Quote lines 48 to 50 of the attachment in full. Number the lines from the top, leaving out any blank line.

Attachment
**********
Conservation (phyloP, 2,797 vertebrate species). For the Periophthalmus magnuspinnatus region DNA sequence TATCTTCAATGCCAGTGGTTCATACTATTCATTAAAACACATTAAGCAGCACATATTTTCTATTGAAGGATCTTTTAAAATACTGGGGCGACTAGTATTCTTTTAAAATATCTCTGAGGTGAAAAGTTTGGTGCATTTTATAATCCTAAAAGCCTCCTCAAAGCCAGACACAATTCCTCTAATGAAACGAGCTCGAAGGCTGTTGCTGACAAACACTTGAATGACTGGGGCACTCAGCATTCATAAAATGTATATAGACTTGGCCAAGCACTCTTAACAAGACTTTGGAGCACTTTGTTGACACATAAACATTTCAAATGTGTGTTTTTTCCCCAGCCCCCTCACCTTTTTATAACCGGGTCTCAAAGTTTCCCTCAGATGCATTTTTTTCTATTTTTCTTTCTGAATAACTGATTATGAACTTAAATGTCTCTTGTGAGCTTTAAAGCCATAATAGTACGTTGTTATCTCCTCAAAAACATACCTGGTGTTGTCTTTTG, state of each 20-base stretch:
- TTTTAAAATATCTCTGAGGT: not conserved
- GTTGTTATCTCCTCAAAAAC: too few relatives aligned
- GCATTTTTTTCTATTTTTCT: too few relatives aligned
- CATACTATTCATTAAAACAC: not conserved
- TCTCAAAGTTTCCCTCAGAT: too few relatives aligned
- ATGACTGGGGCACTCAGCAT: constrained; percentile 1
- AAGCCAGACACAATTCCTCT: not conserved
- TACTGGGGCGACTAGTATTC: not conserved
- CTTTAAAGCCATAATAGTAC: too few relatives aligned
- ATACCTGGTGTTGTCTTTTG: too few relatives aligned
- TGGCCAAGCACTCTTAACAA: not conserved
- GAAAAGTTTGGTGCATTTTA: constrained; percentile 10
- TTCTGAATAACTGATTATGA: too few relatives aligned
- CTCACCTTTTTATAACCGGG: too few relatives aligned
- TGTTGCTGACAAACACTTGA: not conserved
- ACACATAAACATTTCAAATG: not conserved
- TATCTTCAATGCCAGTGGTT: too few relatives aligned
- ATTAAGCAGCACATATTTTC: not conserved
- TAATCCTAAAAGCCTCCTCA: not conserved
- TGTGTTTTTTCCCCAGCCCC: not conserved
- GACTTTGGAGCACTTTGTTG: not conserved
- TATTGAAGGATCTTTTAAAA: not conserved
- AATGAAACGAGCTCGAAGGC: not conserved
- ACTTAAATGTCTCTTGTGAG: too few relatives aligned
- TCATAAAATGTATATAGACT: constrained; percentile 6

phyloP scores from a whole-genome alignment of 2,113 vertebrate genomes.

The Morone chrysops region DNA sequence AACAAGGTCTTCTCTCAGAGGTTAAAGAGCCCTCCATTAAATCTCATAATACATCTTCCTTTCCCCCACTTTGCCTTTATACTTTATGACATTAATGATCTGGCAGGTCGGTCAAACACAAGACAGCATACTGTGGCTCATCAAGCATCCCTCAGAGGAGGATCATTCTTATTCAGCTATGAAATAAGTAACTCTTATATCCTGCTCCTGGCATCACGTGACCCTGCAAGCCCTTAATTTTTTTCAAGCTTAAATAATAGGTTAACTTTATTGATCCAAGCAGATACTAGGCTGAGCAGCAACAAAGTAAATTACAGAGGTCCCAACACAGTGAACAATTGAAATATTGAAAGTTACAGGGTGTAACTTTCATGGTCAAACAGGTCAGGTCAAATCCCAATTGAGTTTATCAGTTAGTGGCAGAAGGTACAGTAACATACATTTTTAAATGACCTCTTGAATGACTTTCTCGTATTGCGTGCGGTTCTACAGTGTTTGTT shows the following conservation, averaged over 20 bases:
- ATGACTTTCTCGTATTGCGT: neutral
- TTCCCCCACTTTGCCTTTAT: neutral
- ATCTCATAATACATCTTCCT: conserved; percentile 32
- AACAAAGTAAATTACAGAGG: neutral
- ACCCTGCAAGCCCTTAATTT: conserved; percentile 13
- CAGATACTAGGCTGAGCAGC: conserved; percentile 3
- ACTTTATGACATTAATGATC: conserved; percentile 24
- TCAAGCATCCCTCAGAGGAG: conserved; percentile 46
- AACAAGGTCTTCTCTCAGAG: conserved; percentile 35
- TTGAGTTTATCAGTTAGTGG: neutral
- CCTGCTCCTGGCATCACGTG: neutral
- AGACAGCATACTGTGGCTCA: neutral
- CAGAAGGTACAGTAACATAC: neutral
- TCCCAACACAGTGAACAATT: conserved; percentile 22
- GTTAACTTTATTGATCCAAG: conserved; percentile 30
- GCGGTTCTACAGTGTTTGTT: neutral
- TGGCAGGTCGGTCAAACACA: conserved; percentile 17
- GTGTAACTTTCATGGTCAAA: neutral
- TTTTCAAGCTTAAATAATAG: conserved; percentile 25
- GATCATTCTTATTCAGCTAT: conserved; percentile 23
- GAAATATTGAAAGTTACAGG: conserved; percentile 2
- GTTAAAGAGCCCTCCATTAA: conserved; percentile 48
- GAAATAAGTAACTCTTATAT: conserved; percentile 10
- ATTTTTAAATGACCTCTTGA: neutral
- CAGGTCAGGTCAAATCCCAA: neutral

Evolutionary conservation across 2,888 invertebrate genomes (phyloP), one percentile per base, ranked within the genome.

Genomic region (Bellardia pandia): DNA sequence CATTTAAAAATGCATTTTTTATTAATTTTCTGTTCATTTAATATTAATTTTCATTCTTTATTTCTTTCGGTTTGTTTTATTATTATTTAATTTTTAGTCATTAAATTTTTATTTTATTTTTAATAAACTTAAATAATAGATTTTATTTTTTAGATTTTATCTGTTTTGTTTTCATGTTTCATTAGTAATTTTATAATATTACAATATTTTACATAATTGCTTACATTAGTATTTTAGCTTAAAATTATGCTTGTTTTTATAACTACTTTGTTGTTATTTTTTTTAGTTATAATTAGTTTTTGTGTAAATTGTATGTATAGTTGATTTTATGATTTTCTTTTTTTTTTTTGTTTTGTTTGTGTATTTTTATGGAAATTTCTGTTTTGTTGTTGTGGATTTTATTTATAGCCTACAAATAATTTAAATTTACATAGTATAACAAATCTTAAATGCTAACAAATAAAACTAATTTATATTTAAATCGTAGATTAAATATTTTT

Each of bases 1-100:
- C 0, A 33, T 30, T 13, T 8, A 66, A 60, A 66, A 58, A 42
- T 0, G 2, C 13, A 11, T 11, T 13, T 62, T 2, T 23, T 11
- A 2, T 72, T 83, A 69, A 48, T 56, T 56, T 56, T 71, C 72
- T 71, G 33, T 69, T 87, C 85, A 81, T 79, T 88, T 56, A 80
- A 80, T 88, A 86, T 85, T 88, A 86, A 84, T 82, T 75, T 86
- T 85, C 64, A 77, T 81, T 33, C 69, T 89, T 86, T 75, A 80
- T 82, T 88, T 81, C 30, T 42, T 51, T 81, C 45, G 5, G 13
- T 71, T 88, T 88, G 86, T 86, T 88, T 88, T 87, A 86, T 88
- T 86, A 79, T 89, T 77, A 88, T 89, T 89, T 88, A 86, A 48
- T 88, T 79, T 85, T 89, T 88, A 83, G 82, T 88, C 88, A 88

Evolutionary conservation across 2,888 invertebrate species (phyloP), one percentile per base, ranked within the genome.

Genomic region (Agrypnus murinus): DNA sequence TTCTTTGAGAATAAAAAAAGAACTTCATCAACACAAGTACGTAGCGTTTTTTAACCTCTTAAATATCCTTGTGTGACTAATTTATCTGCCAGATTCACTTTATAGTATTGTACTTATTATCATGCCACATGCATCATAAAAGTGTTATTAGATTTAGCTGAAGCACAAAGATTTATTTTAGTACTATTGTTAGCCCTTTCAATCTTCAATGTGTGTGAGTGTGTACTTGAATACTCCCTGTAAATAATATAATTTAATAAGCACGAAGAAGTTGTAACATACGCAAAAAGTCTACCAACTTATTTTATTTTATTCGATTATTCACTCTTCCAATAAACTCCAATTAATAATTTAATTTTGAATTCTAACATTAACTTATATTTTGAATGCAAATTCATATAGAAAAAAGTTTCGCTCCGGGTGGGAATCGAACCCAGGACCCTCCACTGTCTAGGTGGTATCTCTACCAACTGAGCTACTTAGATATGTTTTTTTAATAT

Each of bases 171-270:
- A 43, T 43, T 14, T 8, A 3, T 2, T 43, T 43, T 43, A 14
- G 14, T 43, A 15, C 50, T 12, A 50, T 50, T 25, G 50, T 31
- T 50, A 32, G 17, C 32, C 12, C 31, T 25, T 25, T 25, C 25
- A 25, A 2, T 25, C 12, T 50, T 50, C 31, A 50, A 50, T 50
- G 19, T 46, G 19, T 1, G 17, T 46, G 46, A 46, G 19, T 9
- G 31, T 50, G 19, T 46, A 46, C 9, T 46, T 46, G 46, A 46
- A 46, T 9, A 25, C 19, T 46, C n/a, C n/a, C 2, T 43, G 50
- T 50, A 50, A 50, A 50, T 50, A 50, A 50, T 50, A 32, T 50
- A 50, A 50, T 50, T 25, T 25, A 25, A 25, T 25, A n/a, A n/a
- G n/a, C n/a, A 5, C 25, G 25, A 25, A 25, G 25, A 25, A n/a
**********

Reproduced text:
- GATCATTCTTATTCAGCTAT: conserved; percentile 23
- GAAATATTGAAAGTTACAGG: conserved; percentile 2
- GTTAAAGAGCCCTCCATTAA: conserved; percentile 48